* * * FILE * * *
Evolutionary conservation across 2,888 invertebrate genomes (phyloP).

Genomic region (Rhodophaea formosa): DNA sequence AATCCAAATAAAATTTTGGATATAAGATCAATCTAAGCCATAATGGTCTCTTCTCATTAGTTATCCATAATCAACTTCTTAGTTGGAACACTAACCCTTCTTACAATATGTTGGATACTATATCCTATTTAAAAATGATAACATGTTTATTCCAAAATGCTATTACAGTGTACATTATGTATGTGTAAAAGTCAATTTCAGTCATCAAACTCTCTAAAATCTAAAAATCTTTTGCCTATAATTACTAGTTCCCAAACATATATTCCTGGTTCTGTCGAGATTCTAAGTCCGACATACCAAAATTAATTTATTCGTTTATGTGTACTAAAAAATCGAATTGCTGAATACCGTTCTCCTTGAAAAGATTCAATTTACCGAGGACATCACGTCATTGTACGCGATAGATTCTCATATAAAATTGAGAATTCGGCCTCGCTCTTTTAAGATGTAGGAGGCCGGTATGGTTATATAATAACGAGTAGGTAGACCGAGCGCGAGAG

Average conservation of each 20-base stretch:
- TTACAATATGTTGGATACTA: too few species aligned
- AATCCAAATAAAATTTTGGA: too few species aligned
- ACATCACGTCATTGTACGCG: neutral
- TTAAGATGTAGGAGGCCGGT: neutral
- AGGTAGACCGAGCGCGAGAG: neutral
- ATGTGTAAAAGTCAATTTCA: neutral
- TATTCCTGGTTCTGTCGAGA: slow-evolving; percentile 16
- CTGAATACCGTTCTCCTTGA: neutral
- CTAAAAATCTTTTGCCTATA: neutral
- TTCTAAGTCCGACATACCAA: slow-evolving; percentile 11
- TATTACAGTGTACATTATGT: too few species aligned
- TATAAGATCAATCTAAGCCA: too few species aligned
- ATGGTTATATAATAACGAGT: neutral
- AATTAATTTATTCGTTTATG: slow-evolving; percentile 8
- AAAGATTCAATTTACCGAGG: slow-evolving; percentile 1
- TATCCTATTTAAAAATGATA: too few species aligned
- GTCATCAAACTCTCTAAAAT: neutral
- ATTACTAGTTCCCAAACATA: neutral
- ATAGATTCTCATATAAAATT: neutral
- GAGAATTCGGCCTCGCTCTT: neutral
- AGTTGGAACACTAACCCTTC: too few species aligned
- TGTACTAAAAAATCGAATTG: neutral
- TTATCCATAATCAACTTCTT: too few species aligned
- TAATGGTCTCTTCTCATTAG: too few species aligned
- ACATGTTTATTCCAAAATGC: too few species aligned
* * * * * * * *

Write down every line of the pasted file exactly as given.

Evolutionary conservation across 2,888 invertebrate genomes (phyloP).

Genomic region (Rhodophaea formosa): DNA sequence AATCCAAATAAAATTTTGGATATAAGATCAATCTAAGCCATAATGGTCTCTTCTCATTAGTTATCCATAATCAACTTCTTAGTTGGAACACTAACCCTTCTTACAATATGTTGGATACTATATCCTATTTAAAAATGATAACATGTTTATTCCAAAATGCTATTACAGTGTACATTATGTATGTGTAAAAGTCAATTTCAGTCATCAAACTCTCTAAAATCTAAAAATCTTTTGCCTATAATTACTAGTTCCCAAACATATATTCCTGGTTCTGTCGAGATTCTAAGTCCGACATACCAAAATTAATTTATTCGTTTATGTGTACTAAAAAATCGAATTGCTGAATACCGTTCTCCTTGAAAAGATTCAATTTACCGAGGACATCACGTCATTGTACGCGATAGATTCTCATATAAAATTGAGAATTCGGCCTCGCTCTTTTAAGATGTAGGAGGCCGGTATGGTTATATAATAACGAGTAGGTAGACCGAGCGCGAGAG

Average conservation of each 20-base stretch:
- TTACAATATGTTGGATACTA: too few species aligned
- AATCCAAATAAAATTTTGGA: too few species aligned
- ACATCACGTCATTGTACGCG: neutral
- TTAAGATGTAGGAGGCCGGT: neutral
- AGGTAGACCGAGCGCGAGAG: neutral
- ATGTGTAAAAGTCAATTTCA: neutral
- TATTCCTGGTTCTGTCGAGA: slow-evolving; percentile 16
- CTGAATACCGTTCTCCTTGA: neutral
- CTAAAAATCTTTTGCCTATA: neutral
- TTCTAAGTCCGACATACCAA: slow-evolving; percentile 11
- TATTACAGTGTACATTATGT: too few species aligned
- TATAAGATCAATCTAAGCCA: too few species aligned
- ATGGTTATATAATAACGAGT: neutral
- AATTAATTTATTCGTTTATG: slow-evolving; percentile 8
- AAAGATTCAATTTACCGAGG: slow-evolving; percentile 1
- TATCCTATTTAAAAATGATA: too few species aligned
- GTCATCAAACTCTCTAAAAT: neutral
- ATTACTAGTTCCCAAACATA: neutral
- ATAGATTCTCATATAAAATT: neutral
- GAGAATTCGGCCTCGCTCTT: neutral
- AGTTGGAACACTAACCCTTC: too few species aligned
- TGTACTAAAAAATCGAATTG: neutral
- TTATCCATAATCAACTTCTT: too few species aligned
- TAATGGTCTCTTCTCATTAG: too few species aligned
- ACATGTTTATTCCAAAATGC: too few species aligned